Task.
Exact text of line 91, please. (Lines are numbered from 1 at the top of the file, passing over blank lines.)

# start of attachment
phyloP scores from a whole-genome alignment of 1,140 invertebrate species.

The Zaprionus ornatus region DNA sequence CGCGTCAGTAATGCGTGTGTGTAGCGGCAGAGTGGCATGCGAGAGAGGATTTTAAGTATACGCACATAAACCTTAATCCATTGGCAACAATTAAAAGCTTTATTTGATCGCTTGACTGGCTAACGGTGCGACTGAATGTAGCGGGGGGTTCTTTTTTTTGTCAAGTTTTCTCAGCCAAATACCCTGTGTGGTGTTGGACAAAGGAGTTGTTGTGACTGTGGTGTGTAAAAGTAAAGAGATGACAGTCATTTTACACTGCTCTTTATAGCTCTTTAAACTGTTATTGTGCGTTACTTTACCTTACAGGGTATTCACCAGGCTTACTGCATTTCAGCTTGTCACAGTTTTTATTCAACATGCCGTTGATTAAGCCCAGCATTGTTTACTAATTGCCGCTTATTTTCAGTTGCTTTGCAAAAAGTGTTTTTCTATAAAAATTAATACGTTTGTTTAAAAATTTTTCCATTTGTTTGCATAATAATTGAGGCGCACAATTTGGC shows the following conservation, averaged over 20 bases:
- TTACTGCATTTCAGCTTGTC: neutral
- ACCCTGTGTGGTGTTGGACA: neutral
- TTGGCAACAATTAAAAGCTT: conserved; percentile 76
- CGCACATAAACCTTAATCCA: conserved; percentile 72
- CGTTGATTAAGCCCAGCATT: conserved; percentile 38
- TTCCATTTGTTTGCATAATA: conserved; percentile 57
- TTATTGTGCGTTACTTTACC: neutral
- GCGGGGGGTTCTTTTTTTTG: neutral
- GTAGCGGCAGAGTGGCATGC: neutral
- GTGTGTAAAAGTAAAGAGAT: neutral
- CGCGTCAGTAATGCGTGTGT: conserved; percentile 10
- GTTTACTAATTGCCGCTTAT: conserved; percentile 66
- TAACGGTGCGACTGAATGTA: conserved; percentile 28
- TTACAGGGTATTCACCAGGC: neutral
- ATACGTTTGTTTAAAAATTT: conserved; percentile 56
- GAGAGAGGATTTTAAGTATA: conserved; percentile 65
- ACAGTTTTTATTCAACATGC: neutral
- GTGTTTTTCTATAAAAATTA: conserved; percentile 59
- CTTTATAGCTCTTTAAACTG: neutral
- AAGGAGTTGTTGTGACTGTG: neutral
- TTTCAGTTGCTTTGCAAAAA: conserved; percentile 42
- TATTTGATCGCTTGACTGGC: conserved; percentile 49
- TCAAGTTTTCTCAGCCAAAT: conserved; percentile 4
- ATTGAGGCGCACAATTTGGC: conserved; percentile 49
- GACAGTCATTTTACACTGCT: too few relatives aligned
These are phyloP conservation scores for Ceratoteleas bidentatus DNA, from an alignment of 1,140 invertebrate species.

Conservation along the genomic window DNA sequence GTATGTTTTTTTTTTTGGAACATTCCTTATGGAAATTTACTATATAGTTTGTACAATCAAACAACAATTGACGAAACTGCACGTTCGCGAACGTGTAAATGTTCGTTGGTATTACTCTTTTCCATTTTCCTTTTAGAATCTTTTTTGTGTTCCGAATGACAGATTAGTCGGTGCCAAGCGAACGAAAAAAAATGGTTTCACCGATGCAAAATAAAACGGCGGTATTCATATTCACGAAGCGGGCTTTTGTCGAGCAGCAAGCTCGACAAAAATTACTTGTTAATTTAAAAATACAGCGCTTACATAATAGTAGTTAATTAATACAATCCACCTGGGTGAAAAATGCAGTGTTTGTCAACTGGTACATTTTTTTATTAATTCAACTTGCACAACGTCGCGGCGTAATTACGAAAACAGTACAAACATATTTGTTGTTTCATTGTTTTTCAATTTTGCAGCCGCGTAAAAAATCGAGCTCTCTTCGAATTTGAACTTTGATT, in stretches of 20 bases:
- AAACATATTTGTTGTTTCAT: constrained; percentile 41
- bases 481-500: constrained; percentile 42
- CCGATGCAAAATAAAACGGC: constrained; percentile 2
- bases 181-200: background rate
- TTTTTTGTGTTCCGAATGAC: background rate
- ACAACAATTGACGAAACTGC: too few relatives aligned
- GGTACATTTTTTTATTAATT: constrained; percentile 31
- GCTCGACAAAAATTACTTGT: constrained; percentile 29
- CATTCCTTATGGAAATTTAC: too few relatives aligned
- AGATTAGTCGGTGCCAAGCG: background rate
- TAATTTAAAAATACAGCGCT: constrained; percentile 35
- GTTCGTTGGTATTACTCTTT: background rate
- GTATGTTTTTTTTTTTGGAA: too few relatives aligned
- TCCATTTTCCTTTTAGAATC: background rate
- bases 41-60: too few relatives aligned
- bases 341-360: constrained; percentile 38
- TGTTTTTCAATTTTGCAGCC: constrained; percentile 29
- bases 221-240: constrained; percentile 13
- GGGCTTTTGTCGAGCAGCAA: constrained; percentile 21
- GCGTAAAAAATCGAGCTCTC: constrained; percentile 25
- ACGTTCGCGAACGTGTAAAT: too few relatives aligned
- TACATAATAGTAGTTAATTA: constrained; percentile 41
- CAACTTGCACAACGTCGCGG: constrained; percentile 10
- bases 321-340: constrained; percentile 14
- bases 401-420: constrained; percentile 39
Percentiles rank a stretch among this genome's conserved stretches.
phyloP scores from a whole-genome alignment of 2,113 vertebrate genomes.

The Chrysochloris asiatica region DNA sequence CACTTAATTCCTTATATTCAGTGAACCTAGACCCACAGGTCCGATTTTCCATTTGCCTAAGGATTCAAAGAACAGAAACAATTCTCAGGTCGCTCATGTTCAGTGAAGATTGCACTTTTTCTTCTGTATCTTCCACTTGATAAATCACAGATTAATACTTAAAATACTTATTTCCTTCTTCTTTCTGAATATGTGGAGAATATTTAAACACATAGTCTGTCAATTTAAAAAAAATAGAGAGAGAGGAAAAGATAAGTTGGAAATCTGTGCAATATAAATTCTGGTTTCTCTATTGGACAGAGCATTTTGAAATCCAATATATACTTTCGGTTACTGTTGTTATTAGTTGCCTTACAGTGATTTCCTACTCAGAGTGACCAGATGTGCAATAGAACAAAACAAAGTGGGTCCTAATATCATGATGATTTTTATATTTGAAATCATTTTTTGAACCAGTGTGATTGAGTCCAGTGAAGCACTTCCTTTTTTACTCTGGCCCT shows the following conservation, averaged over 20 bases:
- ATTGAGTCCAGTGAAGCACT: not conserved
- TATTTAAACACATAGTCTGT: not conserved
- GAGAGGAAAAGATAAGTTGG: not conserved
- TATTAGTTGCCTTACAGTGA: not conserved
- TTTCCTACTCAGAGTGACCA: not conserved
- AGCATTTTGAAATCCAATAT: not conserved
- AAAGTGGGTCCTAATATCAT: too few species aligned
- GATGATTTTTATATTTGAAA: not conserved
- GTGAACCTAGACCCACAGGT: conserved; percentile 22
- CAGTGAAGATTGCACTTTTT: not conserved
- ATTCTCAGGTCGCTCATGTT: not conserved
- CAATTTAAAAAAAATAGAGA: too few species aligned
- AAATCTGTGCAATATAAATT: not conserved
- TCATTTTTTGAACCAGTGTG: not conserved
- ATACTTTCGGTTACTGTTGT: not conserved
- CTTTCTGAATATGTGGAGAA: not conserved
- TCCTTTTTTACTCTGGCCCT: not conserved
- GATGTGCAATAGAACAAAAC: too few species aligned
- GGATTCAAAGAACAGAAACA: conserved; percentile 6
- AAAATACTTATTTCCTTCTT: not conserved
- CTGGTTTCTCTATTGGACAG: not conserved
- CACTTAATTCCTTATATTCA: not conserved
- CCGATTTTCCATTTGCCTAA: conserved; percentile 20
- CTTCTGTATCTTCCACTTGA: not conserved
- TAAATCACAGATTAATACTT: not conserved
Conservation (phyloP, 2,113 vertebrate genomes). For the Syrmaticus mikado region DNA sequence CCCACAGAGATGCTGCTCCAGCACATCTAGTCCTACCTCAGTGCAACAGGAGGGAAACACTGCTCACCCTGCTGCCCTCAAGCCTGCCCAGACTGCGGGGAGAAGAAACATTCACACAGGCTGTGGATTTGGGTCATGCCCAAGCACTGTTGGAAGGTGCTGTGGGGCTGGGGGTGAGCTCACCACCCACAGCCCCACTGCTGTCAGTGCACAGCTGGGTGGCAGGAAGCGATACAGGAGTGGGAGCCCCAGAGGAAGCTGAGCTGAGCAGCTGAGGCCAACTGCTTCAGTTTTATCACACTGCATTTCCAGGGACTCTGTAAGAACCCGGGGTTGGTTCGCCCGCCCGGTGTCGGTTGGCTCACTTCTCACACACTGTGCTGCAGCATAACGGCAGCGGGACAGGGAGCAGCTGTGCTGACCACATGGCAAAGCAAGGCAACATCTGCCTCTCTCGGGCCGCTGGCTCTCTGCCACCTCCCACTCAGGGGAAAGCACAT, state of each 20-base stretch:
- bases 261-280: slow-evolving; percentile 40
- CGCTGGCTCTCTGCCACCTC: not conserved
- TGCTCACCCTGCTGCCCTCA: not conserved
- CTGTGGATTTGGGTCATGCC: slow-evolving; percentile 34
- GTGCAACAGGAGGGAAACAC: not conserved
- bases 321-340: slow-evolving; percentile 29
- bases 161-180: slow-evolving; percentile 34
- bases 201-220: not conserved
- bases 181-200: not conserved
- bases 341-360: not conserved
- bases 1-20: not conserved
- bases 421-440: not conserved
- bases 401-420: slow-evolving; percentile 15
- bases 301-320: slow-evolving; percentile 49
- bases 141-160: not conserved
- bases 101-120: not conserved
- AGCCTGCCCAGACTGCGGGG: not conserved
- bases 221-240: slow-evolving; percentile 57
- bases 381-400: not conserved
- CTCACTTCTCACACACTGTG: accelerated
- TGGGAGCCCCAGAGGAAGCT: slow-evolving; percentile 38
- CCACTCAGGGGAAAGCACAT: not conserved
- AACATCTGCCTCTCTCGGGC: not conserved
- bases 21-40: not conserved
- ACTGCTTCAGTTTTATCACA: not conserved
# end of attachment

- bases 201-220: not conserved